World leaders have agreed to a minimum 15% tax rate kicking in from 2023.
On Friday, the Organisation for Economic Cooperation and Development (OECD) representing 140 countries made the announcement calling it a “landmark deal.”
“Today’s agreement will make our international tax arrangements fairer and work better,” said OECD Secretary-General Mathias Cormann. “This is a major victory for effective and balanced multilateralism. It is a far-reaching agreement that ensures our international tax system is fit for its purpose in a digitalized and globalized world economy. We must now work swiftly and diligently to ensure the effective implementation of this major reform."
However, four countries--Kenya, Nigeria, Pakistan, and Sri Lanka--have not joined the agreement yet.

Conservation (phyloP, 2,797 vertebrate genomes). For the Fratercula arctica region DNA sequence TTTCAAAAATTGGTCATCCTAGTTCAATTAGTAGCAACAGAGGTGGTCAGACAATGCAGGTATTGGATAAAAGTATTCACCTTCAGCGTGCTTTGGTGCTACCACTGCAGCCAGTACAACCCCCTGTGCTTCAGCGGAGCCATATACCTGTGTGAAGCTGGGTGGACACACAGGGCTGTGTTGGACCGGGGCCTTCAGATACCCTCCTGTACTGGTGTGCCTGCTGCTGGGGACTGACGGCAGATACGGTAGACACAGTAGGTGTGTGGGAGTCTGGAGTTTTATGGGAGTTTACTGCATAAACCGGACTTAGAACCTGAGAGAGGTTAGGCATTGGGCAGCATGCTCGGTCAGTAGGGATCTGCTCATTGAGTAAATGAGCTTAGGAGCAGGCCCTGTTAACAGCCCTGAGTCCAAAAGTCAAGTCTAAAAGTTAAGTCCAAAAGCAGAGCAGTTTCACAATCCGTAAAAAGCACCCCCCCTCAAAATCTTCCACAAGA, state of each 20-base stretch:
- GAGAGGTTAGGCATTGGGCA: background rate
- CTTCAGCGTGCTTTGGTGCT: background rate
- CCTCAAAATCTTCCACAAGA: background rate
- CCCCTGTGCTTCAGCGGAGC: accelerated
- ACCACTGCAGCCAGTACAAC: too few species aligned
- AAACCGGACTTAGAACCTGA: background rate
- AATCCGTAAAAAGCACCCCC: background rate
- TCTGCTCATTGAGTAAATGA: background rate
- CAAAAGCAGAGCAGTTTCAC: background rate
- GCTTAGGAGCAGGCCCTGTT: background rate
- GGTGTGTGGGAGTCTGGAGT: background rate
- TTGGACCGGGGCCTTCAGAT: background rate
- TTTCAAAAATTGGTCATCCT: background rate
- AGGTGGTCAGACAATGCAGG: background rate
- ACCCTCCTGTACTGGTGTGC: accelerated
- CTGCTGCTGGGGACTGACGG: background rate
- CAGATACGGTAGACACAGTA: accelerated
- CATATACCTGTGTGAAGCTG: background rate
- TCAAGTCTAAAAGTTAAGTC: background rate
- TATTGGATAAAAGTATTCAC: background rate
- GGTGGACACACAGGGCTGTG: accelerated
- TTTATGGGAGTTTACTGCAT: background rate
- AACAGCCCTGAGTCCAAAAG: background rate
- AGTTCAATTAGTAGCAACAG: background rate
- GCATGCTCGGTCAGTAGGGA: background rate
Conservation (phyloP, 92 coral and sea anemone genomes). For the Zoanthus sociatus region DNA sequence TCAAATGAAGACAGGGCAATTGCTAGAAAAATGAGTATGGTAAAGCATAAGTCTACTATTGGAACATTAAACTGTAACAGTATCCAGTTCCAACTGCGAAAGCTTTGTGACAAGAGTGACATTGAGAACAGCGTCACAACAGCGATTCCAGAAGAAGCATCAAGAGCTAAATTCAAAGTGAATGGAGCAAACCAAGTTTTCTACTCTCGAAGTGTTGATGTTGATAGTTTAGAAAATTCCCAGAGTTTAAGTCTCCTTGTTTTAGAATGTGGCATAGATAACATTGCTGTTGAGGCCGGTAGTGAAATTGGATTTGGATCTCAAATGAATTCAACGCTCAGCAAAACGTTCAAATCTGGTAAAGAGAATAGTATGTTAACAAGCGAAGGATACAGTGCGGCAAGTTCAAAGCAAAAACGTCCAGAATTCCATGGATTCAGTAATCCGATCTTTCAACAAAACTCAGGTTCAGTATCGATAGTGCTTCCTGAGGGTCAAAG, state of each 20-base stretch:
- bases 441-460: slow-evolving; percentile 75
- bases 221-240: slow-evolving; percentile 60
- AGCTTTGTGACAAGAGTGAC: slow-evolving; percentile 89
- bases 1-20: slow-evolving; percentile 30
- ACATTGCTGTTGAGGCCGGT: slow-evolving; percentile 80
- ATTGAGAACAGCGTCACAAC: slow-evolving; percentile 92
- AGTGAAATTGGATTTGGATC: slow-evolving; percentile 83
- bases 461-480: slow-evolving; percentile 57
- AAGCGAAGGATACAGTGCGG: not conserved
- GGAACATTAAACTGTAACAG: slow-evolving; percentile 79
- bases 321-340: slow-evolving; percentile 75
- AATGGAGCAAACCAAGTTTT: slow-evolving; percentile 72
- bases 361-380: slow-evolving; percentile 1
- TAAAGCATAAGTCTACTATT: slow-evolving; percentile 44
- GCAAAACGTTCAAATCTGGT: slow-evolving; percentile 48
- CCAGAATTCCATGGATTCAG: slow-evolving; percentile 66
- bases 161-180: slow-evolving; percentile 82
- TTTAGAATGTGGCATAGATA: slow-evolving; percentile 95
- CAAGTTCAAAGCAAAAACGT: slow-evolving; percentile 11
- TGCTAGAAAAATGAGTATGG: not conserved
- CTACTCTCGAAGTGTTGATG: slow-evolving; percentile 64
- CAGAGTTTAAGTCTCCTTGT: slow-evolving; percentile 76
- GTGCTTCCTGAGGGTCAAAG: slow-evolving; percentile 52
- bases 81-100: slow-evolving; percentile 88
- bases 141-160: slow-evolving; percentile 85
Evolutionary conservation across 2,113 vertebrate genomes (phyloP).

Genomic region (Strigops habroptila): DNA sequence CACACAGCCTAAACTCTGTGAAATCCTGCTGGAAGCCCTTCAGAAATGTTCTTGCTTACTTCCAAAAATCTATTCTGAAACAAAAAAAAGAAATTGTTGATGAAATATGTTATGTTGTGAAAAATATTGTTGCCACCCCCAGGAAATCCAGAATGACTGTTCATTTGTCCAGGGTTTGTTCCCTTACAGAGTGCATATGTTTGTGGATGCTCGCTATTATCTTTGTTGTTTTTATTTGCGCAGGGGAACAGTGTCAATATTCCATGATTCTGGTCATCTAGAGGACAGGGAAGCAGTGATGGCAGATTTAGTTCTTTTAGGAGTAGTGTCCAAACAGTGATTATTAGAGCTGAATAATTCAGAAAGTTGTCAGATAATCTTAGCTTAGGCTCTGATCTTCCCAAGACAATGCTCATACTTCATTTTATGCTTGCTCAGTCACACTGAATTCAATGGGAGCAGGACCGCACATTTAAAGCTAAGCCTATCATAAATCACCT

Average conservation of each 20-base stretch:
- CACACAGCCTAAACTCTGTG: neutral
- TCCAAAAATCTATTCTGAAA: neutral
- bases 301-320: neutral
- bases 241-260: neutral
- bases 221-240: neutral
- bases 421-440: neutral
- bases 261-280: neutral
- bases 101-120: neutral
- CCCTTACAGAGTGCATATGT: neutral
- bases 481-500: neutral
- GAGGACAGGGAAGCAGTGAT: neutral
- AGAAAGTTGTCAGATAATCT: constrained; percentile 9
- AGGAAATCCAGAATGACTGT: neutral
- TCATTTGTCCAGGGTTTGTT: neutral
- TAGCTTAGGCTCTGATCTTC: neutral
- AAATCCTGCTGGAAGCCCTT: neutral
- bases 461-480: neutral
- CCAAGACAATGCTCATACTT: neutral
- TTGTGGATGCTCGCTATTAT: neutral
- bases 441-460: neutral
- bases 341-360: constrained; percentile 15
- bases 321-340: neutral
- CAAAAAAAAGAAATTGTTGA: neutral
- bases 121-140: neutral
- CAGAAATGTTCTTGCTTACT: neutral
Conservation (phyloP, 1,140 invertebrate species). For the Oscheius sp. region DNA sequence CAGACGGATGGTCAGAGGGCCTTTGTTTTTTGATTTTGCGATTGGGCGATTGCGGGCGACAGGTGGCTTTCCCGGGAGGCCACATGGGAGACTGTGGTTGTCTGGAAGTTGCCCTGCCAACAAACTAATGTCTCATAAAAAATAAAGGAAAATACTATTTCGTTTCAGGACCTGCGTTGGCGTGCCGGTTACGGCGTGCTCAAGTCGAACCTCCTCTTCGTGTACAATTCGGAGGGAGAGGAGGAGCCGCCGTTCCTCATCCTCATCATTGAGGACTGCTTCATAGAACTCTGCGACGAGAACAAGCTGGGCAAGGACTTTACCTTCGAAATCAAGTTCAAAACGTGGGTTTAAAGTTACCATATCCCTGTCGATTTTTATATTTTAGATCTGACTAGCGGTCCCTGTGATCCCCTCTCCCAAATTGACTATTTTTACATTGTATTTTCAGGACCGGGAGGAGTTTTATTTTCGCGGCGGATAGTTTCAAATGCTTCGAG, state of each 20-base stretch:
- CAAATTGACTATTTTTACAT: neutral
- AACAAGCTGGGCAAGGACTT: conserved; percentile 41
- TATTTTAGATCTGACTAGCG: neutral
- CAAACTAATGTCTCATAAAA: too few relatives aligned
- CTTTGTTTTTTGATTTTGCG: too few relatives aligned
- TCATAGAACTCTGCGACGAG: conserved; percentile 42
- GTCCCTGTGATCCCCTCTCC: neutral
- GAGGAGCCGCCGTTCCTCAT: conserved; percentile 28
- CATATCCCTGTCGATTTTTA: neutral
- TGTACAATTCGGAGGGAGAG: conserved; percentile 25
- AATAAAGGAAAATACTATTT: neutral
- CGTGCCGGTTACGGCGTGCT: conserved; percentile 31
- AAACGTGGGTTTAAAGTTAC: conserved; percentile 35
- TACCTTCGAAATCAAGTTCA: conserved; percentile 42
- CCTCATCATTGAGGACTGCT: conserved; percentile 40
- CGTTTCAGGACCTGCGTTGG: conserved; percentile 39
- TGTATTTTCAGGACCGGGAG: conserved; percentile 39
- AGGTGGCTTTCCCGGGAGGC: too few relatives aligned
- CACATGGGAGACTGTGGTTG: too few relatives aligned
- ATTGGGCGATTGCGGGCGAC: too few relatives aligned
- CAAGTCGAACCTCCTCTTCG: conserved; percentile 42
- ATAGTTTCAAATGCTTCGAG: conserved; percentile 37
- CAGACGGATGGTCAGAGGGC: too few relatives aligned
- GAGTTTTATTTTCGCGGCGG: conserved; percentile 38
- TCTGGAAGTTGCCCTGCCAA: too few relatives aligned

After a lot of negotiations, Estonia, Hungary, and, most importantly, Ireland said ‘Yes’ to the agreement.
The 15% tax rate will not be applied to small businesses.
“The new minimum tax rates will be applied to companies with revenue above EUR 750 million and is estimated to generate around USD 150 billion in additional global tax revenues annually," the statement from OECD read.
U.S. Treasury Secretary Janet Yellen called the agreement “once-in-a-generation accomplishment” for economic diplomacy.
"This deal is a victory for American families, who will benefit from the revenues from this deal raises to pay for infrastructure, child care, and clean energy; it's a win for American businesses, which will no longer have to compete on an international playing field tilted against them...," Yellen said, in a statement.